Portrait of Christ Church alum Jan Morris features in Bodleian exhibition 'The Full Picture'

Portrait of Jan MorrisA portrait of Christ Church alum Jan Morris has been included in the Bodleian’s exhibition ‘The full picture: Oxford in portraits’, which features more than 20 paintings, drawings, and photographs commissioned earlier this year as part of the Diversifying Portraiture project led by the University's Equality and Diversity Unit.

In its information about the exhibition, the Bodleian states, ‘Hundreds of portraits of exceptional individuals hang on the walls of the University of Oxford: shaping our past, making visible our values for the future, and helping shape the present environment. ‘The full picture: Oxford in portraits’ displays new portraits of a diverse range of people selected from over a hundred nominations of living Oxonians.’ The exhibition committee included Christ Church History of Art tutor and Junior Censor Professor Geraldine Johnson.

The portrait of Jan (pictured to the right) is by Luca Coles. Its caption describes her life and works, and ends, ‘despite facing public attacks as a trans woman, Morris has always, in the words of her friend Derek Johns, “gone wherever she pleased, and reported back on what the world is like”.

Jan Morris is a historian, author and travel writer, who was born James Humphrey Morris. As a child, James attended Christ Church Cathedral School, before joining the army at 17, being posted to Palestine, Venice and Trieste in 1946 with the 9th Queen’s Royal Lancers. He joined Christ Church in 1949, studying English, after which he began an illustrious career in journalism, at the Times and the Manchester Guardian.

He secured two particularly significant scoops during his time in journalism. He accompanied Edmund Hillary and Tenzing Norgay on their ascent of Everest in 1953, covering the expedition exclusively for the Times, and got the news of their success (delivered in a coded message) to London in time for it to be released on the day of the Queen’s coronation. Whilst in Cyprus covering the Suez Crisis for the Manchester Guardian he broke the news that the French and British were engaged in a covert attempt to invade Egypt under the pretence of maintaining peace between Egypt and Israel, after having made conversation with French pilots who revealed that they and the British were flying missions against Egyptian forces. After the printing of the story, the British and French withdrew their forces, and Anthony Eden (another Christ Church alumnus) later resigned as Prime Minister.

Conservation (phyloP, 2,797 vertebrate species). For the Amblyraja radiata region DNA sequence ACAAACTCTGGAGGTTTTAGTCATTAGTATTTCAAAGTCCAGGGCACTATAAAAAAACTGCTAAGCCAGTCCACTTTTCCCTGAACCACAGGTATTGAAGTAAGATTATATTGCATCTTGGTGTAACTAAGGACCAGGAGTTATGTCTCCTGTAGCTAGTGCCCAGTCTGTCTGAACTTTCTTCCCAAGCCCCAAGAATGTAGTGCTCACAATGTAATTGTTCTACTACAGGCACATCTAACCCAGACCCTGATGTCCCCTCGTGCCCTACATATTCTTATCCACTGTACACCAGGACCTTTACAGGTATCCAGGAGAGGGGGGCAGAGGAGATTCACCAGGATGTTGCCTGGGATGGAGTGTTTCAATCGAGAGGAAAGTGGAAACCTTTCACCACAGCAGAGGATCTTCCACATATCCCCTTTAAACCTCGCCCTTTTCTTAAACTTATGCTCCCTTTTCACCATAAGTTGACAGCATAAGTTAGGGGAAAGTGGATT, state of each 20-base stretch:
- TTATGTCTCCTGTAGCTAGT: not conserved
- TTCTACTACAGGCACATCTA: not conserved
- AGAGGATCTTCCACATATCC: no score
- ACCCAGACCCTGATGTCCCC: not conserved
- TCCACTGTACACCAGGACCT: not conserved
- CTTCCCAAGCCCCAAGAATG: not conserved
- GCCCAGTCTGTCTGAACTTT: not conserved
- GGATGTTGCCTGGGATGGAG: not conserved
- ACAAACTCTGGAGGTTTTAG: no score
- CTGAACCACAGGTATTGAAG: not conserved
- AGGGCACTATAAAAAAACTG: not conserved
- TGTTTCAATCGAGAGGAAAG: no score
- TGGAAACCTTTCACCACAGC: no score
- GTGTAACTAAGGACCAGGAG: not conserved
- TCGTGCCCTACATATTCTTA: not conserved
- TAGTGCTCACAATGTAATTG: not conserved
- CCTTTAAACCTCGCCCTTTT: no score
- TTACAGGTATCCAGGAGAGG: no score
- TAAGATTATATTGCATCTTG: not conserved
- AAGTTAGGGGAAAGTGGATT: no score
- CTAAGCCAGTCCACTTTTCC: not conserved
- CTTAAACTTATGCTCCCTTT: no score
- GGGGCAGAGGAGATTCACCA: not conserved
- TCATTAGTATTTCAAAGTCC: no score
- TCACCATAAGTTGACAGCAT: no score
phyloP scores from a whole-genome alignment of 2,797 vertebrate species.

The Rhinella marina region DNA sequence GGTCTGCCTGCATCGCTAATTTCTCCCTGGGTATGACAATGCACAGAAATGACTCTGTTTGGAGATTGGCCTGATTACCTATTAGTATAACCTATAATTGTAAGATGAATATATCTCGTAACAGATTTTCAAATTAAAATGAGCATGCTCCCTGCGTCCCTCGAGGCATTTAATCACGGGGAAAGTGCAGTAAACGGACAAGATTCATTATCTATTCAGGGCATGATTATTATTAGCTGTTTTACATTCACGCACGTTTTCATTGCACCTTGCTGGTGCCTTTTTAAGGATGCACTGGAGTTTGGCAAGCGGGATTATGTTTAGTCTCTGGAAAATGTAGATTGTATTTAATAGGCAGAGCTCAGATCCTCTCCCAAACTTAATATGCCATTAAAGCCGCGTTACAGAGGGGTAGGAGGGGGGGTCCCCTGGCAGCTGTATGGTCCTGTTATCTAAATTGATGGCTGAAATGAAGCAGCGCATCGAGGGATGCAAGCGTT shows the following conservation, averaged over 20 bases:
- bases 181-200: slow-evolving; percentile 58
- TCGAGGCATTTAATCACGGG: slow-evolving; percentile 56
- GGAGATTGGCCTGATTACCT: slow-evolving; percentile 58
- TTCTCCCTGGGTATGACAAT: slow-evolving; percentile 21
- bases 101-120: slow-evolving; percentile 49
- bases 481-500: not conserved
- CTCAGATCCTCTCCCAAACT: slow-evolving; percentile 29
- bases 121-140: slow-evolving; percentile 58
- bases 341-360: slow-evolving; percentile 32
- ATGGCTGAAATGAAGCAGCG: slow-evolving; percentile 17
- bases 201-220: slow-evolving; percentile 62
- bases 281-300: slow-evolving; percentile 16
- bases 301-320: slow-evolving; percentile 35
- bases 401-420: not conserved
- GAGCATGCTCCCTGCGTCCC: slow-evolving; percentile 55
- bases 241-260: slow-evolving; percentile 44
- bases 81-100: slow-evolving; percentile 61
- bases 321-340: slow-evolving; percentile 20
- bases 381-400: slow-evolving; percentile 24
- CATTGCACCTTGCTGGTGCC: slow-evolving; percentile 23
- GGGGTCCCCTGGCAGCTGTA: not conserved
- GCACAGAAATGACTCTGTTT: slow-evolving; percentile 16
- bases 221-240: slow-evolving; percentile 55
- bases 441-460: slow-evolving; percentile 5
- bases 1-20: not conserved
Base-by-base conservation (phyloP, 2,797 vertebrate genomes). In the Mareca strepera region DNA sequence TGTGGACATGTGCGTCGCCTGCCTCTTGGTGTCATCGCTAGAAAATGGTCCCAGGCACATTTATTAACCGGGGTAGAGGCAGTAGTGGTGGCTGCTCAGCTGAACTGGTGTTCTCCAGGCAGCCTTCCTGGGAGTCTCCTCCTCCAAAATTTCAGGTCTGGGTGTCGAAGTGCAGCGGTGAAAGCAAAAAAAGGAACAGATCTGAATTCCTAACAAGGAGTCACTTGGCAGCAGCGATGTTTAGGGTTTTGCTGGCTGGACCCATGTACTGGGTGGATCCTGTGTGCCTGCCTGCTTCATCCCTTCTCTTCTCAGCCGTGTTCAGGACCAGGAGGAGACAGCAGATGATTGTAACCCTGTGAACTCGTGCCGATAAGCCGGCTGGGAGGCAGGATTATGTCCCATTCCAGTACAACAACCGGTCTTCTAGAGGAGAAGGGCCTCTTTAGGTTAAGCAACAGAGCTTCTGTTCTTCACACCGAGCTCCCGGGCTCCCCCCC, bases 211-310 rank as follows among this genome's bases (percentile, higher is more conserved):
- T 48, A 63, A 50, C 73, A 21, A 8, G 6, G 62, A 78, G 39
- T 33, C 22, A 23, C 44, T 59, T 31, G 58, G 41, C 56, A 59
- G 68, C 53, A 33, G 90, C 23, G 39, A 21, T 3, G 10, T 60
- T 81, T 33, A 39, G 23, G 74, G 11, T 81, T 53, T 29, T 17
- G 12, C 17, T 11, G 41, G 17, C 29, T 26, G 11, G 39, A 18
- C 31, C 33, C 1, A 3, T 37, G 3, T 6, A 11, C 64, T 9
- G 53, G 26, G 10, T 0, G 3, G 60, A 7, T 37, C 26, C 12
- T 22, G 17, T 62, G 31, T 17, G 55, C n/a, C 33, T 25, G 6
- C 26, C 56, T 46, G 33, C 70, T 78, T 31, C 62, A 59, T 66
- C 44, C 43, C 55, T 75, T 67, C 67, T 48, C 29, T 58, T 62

During the 1960s he began to write books, publishing a cultural history of Venice that would establish him as a major writer. In total Jan has published around 40 books, including the Pax Britannica trilogy on the history of the British Empire, and many others describing her extensive travels around the world.

One of her books, Conundrum, became a worldwide bestseller when it was published in 1974, and describes the process of her transitioning from male to female, including the beginnings of her medical transition in the 1960s, and her sex reassignment surgery in 1972.

She has received honorary doctorates from the University of Wales and the University of Glamorgan, is an honorary fellow of Christ Church, and a fellow of the Royal Society of Literature. She received the Glyndŵr Award for Outstanding Contribution to the Arts in Wales in 1996, and in 1999 accepted a CBE in the Queen’s Birthday Honours. In 2005 she was awarded the Golden PEN Award by English PEN for “a Lifetime’s Distinguished Service to Literature”, and in January 2008 the Times named her the 15th greatest British writer since the war. She has also featured in the Pinc List of leading Welsh LGBT figures.

You can find out more about Jan’s experiences as part of the expedition to Everest in an article based on a speech made by Jan in May 2013, which was published in Christ Church Matters 31.

The exhibition is running in Blackwell Hall in the Weston Library until 7th January 2018. Admission is free and no booking is required. More information about the exhibition is available on the Bodleian Libraries’ website.